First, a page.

I was doing my usual thing of flipping through to see what was happening to the characters I most cared about, and was surprised that most of the viewpoints were people I'd never heard of, and some of the previous major characters whose fates had been left hanging at the end of the previous book never showed up at all. Then I got to the end and found the author's note that said something to the effect of "oops, this was too big a story to fit into one book, so here's part of it, and we'll pick up on those major storylines from all the other characters we've been following in the other part, which is coming next year." Except it turned out to be something like five years. As an author, I'd been fully on the author's side because I agree with Neil Gaiman that all we owe you is the story you've already paid for, but on the other hand, leaving cliffhangers, not dealing with the main characters in the next book, promising to get back to the main characters in the following book and promising that book in a year but then taking five years isn't really being fair to the readers. It's all a matter of spin. Don't promise unless you're sure you can deliver. If the next book isn't at least completely drafted by the time you're writing that author's note, don't promise that it will be coming next year. I bet readers would have been much less upset if that one line had been left off that note.
Now I have my name on the request list for the fifth book, so I don't have to wait five years. But I do have to wonder how many years after this one I'll have to wait. I tend to lose interest in the middle of epic fantasy series where it's a very complicated story with lots of characters and I have to wait too long between books because by the time the next one comes out, I no longer remember or care what's going on.
At dinner the other night someone was asking me if I'd read The Hunger Games and I gave my usual "I don't do dystopia" response, but then it occurred to me that this could count as a dystopia, since it's a pretty difficult world where the society doesn't work and everyone suffers. But I seem to be able to deal better with historical-like dystopias. I know that real history includes eras that were awful, and we got better. I just don't like to read about our potential future as a dystopia.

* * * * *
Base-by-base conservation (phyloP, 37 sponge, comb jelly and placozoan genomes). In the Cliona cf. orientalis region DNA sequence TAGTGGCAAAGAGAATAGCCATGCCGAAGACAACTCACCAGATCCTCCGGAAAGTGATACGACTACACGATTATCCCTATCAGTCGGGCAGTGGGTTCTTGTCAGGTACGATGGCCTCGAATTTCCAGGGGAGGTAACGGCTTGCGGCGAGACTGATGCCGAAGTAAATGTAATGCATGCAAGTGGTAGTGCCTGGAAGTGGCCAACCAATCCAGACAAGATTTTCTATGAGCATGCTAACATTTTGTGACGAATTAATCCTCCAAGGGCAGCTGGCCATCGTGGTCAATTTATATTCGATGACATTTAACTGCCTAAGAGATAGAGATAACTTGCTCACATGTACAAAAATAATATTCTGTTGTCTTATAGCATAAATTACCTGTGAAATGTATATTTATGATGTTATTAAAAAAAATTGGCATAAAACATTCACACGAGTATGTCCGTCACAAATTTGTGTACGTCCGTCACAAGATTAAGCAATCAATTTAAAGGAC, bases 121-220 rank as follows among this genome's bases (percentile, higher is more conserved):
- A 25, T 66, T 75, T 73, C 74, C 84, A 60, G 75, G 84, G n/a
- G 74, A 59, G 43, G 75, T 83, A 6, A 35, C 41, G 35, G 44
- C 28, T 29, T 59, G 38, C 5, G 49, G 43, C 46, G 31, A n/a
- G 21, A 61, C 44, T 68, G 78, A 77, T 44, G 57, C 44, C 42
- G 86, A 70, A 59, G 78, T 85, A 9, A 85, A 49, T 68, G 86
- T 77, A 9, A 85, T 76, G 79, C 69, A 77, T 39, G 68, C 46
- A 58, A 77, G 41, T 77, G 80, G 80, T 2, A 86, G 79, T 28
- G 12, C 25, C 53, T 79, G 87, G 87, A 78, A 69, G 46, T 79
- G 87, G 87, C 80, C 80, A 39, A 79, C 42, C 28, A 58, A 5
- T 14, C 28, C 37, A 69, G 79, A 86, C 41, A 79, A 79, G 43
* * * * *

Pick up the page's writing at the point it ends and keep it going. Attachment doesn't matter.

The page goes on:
I have figured out that this series contains a lot of the tropes that tend to appeal to me, which could explain how I got caught up in it despite some misgivings. We've got a number of cases of unlikely heroes rising to the occasion. There are characters I'm forced to change my opinion about because of their actions -- not necessarily redeeming an evil character, but being able to see some shades of grey and seeing the character start to wrestle with these issues and then take actions that might be considered good. I love it when an author can make me change my mind about someone. There are also hints that some of these characters may end up better off in some ways than they would have been if none of these terrible things had happened to them -- the lives they would have led might have been safer or more comfortable, but they'd have never realized their true potential. That's one of my favorite character arc types.
Of course, in this series, there's also the chance that they'll end up dying anyway before fully achieving that potential.